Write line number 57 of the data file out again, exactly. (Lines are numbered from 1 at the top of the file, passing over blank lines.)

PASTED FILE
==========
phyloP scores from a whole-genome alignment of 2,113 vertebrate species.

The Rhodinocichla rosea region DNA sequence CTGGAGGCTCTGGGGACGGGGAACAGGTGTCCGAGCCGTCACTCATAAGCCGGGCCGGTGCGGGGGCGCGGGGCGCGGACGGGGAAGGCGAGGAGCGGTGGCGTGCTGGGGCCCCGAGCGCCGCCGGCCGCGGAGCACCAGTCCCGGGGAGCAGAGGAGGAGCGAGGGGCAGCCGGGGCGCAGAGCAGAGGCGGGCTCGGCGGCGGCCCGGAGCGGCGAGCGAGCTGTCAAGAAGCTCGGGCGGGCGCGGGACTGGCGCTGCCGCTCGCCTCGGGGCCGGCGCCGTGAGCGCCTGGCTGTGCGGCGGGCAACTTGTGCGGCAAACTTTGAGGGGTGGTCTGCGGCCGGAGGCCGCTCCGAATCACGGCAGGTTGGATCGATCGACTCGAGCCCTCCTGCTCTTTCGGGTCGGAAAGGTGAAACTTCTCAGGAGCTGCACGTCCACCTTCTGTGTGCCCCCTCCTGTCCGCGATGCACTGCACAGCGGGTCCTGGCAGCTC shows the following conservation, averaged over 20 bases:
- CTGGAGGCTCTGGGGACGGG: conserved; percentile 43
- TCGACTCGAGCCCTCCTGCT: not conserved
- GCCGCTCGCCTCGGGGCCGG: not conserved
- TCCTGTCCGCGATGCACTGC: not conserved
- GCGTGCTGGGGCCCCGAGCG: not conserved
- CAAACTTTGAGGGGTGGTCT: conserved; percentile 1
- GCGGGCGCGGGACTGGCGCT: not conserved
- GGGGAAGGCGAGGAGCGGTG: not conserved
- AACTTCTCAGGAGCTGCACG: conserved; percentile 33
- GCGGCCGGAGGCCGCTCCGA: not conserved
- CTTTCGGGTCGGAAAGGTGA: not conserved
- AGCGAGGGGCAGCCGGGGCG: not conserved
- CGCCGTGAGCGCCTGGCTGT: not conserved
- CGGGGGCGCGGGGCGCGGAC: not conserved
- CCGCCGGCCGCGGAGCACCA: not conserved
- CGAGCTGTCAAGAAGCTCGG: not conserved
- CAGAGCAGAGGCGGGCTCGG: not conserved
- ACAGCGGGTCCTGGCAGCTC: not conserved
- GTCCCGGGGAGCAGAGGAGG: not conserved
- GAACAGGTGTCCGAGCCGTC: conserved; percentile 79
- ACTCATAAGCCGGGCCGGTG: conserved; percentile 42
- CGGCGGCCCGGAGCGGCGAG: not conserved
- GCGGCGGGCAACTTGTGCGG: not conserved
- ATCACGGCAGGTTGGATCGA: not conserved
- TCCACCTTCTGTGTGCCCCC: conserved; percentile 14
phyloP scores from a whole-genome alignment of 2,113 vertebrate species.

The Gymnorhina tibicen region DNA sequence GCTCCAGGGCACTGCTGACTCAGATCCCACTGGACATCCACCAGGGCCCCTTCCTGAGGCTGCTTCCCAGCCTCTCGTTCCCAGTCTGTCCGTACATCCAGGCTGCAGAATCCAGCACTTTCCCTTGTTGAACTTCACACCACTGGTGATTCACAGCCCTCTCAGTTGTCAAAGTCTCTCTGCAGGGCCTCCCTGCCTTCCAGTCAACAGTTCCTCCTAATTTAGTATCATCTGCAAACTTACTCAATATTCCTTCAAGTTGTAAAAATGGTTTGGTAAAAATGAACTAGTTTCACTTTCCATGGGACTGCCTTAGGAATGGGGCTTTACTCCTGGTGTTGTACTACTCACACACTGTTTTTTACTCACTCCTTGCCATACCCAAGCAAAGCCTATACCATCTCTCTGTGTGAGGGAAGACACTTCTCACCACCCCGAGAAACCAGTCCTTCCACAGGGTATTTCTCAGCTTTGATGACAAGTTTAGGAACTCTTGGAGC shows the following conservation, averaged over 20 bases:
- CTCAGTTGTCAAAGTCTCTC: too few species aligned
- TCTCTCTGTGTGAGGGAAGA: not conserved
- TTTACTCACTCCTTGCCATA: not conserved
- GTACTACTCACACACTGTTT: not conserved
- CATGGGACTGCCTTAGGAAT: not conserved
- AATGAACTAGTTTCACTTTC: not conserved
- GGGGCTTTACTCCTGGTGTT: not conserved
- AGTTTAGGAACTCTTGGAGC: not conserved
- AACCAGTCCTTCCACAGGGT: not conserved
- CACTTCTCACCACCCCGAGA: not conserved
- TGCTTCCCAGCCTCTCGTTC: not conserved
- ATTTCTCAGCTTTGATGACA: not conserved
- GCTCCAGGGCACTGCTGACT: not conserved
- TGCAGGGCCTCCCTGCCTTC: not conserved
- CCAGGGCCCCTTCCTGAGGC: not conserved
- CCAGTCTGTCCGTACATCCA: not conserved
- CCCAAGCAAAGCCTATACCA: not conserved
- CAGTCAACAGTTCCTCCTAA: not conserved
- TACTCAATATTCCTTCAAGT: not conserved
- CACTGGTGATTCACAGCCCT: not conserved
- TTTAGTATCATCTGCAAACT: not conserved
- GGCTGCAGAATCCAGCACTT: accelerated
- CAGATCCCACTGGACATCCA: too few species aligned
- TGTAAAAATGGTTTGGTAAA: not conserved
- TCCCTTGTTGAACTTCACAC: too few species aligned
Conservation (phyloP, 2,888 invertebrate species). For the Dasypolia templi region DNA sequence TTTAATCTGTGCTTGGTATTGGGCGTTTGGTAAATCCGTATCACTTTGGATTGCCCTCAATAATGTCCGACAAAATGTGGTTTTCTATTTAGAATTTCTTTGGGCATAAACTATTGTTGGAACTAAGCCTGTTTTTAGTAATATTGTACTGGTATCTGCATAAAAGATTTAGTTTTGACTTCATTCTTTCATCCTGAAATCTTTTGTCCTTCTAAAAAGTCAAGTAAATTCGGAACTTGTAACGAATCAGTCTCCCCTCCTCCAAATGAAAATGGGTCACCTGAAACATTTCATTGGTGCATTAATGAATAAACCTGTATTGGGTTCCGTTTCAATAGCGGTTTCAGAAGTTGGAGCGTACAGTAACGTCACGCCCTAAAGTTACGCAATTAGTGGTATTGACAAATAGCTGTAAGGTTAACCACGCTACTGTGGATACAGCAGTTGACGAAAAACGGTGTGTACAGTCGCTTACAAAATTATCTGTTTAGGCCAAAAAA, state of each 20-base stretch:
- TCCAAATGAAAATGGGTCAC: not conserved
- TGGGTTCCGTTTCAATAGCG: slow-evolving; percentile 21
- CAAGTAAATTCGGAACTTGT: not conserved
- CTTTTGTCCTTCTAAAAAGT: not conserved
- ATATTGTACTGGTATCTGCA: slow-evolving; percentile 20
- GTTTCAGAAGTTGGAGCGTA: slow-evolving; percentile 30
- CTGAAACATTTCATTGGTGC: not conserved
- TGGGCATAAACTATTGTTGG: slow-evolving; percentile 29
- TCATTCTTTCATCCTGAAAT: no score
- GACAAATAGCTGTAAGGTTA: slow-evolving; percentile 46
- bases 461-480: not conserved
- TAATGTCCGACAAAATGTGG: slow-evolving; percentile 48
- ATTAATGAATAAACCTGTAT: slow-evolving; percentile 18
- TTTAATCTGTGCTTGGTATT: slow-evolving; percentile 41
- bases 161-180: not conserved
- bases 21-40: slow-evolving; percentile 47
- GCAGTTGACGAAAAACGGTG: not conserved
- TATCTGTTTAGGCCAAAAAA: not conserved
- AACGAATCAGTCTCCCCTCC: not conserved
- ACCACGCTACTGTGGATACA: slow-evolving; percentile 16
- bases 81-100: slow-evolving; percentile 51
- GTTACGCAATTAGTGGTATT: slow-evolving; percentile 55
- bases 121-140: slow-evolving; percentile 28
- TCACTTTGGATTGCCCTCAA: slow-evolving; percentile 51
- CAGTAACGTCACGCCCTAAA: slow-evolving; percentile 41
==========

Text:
- TGGGTTCCGTTTCAATAGCG: slow-evolving; percentile 21